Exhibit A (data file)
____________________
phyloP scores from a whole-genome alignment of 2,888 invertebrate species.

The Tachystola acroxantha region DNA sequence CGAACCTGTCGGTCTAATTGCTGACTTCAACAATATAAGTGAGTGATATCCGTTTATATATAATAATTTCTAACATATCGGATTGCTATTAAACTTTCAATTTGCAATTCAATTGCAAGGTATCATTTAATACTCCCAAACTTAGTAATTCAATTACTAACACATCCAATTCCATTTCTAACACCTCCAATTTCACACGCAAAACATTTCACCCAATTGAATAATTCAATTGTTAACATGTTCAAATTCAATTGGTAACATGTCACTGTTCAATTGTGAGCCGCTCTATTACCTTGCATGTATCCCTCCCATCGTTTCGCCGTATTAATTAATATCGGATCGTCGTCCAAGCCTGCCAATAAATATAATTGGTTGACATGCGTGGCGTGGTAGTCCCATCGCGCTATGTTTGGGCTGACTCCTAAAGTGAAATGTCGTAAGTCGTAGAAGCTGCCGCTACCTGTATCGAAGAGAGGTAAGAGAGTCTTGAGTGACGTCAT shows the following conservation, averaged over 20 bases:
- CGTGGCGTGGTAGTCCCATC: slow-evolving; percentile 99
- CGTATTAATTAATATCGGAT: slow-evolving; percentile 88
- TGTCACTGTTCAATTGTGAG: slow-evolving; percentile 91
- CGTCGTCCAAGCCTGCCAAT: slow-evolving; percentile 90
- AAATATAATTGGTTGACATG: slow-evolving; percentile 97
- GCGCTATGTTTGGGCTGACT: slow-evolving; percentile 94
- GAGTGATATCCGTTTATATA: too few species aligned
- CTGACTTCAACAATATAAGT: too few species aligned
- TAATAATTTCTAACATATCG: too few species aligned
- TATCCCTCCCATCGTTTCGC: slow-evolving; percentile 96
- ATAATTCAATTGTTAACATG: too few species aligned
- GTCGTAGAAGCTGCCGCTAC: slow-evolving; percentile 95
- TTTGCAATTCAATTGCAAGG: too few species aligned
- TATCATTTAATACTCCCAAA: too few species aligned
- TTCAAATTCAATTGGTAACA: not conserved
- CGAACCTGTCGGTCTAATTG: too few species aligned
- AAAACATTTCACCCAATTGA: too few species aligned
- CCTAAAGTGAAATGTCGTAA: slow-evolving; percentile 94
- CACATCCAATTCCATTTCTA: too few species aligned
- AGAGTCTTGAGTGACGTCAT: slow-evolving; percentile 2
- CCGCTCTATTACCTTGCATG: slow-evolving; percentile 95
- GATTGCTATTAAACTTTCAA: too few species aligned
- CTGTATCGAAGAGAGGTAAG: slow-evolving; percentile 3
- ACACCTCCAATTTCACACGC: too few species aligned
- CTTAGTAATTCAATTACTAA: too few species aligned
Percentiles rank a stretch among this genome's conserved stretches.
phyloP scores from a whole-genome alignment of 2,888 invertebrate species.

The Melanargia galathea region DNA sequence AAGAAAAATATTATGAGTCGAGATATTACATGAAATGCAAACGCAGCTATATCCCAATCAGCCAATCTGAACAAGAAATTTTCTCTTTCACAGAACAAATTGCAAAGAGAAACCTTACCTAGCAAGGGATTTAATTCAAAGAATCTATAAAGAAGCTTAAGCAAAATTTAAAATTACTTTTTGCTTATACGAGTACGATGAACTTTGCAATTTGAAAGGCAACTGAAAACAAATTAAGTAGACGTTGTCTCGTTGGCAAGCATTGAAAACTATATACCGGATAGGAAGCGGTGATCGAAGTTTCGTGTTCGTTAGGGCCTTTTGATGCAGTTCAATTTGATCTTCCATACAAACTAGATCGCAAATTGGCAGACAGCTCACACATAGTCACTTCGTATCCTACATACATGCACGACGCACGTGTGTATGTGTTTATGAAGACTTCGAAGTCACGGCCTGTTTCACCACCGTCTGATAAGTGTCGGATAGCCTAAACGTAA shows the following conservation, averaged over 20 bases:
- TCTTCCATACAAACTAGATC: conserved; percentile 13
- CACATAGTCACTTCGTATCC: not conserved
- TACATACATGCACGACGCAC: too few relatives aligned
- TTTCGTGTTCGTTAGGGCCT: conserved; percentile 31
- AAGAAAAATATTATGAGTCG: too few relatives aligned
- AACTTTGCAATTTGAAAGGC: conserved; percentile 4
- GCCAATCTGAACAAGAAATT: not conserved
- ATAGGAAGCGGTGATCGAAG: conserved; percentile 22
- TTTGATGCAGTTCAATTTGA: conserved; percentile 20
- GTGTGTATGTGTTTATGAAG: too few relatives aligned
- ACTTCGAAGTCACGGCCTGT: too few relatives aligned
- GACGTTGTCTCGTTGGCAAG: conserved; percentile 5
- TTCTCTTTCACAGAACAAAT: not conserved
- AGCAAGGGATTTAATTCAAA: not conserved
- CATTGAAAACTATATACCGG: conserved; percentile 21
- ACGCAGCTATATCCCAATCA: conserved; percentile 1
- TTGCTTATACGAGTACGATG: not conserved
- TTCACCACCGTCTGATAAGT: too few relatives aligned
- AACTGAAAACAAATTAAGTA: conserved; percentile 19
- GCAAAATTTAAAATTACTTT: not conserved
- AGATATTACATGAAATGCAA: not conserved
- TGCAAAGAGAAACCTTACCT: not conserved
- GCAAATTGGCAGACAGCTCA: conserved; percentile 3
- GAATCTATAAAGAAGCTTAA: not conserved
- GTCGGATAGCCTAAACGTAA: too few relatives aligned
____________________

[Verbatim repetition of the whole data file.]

phyloP scores from a whole-genome alignment of 2,888 invertebrate species.

The Tachystola acroxantha region DNA sequence CGAACCTGTCGGTCTAATTGCTGACTTCAACAATATAAGTGAGTGATATCCGTTTATATATAATAATTTCTAACATATCGGATTGCTATTAAACTTTCAATTTGCAATTCAATTGCAAGGTATCATTTAATACTCCCAAACTTAGTAATTCAATTACTAACACATCCAATTCCATTTCTAACACCTCCAATTTCACACGCAAAACATTTCACCCAATTGAATAATTCAATTGTTAACATGTTCAAATTCAATTGGTAACATGTCACTGTTCAATTGTGAGCCGCTCTATTACCTTGCATGTATCCCTCCCATCGTTTCGCCGTATTAATTAATATCGGATCGTCGTCCAAGCCTGCCAATAAATATAATTGGTTGACATGCGTGGCGTGGTAGTCCCATCGCGCTATGTTTGGGCTGACTCCTAAAGTGAAATGTCGTAAGTCGTAGAAGCTGCCGCTACCTGTATCGAAGAGAGGTAAGAGAGTCTTGAGTGACGTCAT shows the following conservation, averaged over 20 bases:
- CGTGGCGTGGTAGTCCCATC: slow-evolving; percentile 99
- CGTATTAATTAATATCGGAT: slow-evolving; percentile 88
- TGTCACTGTTCAATTGTGAG: slow-evolving; percentile 91
- CGTCGTCCAAGCCTGCCAAT: slow-evolving; percentile 90
- AAATATAATTGGTTGACATG: slow-evolving; percentile 97
- GCGCTATGTTTGGGCTGACT: slow-evolving; percentile 94
- GAGTGATATCCGTTTATATA: too few species aligned
- CTGACTTCAACAATATAAGT: too few species aligned
- TAATAATTTCTAACATATCG: too few species aligned
- TATCCCTCCCATCGTTTCGC: slow-evolving; percentile 96
- ATAATTCAATTGTTAACATG: too few species aligned
- GTCGTAGAAGCTGCCGCTAC: slow-evolving; percentile 95
- TTTGCAATTCAATTGCAAGG: too few species aligned
- TATCATTTAATACTCCCAAA: too few species aligned
- TTCAAATTCAATTGGTAACA: not conserved
- CGAACCTGTCGGTCTAATTG: too few species aligned
- AAAACATTTCACCCAATTGA: too few species aligned
- CCTAAAGTGAAATGTCGTAA: slow-evolving; percentile 94
- CACATCCAATTCCATTTCTA: too few species aligned
- AGAGTCTTGAGTGACGTCAT: slow-evolving; percentile 2
- CCGCTCTATTACCTTGCATG: slow-evolving; percentile 95
- GATTGCTATTAAACTTTCAA: too few species aligned
- CTGTATCGAAGAGAGGTAAG: slow-evolving; percentile 3
- ACACCTCCAATTTCACACGC: too few species aligned
- CTTAGTAATTCAATTACTAA: too few species aligned
Percentiles rank a stretch among this genome's conserved stretches.
phyloP scores from a whole-genome alignment of 2,888 invertebrate species.

The Melanargia galathea region DNA sequence AAGAAAAATATTATGAGTCGAGATATTACATGAAATGCAAACGCAGCTATATCCCAATCAGCCAATCTGAACAAGAAATTTTCTCTTTCACAGAACAAATTGCAAAGAGAAACCTTACCTAGCAAGGGATTTAATTCAAAGAATCTATAAAGAAGCTTAAGCAAAATTTAAAATTACTTTTTGCTTATACGAGTACGATGAACTTTGCAATTTGAAAGGCAACTGAAAACAAATTAAGTAGACGTTGTCTCGTTGGCAAGCATTGAAAACTATATACCGGATAGGAAGCGGTGATCGAAGTTTCGTGTTCGTTAGGGCCTTTTGATGCAGTTCAATTTGATCTTCCATACAAACTAGATCGCAAATTGGCAGACAGCTCACACATAGTCACTTCGTATCCTACATACATGCACGACGCACGTGTGTATGTGTTTATGAAGACTTCGAAGTCACGGCCTGTTTCACCACCGTCTGATAAGTGTCGGATAGCCTAAACGTAA shows the following conservation, averaged over 20 bases:
- TCTTCCATACAAACTAGATC: conserved; percentile 13
- CACATAGTCACTTCGTATCC: not conserved
- TACATACATGCACGACGCAC: too few relatives aligned
- TTTCGTGTTCGTTAGGGCCT: conserved; percentile 31
- AAGAAAAATATTATGAGTCG: too few relatives aligned
- AACTTTGCAATTTGAAAGGC: conserved; percentile 4
- GCCAATCTGAACAAGAAATT: not conserved
- ATAGGAAGCGGTGATCGAAG: conserved; percentile 22
- TTTGATGCAGTTCAATTTGA: conserved; percentile 20
- GTGTGTATGTGTTTATGAAG: too few relatives aligned
- ACTTCGAAGTCACGGCCTGT: too few relatives aligned
- GACGTTGTCTCGTTGGCAAG: conserved; percentile 5
- TTCTCTTTCACAGAACAAAT: not conserved
- AGCAAGGGATTTAATTCAAA: not conserved
- CATTGAAAACTATATACCGG: conserved; percentile 21
- ACGCAGCTATATCCCAATCA: conserved; percentile 1
- TTGCTTATACGAGTACGATG: not conserved
- TTCACCACCGTCTGATAAGT: too few relatives aligned
- AACTGAAAACAAATTAAGTA: conserved; percentile 19
- GCAAAATTTAAAATTACTTT: not conserved
- AGATATTACATGAAATGCAA: not conserved
- TGCAAAGAGAAACCTTACCT: not conserved
- GCAAATTGGCAGACAGCTCA: conserved; percentile 3
- GAATCTATAAAGAAGCTTAA: not conserved
- GTCGGATAGCCTAAACGTAA: too few relatives aligned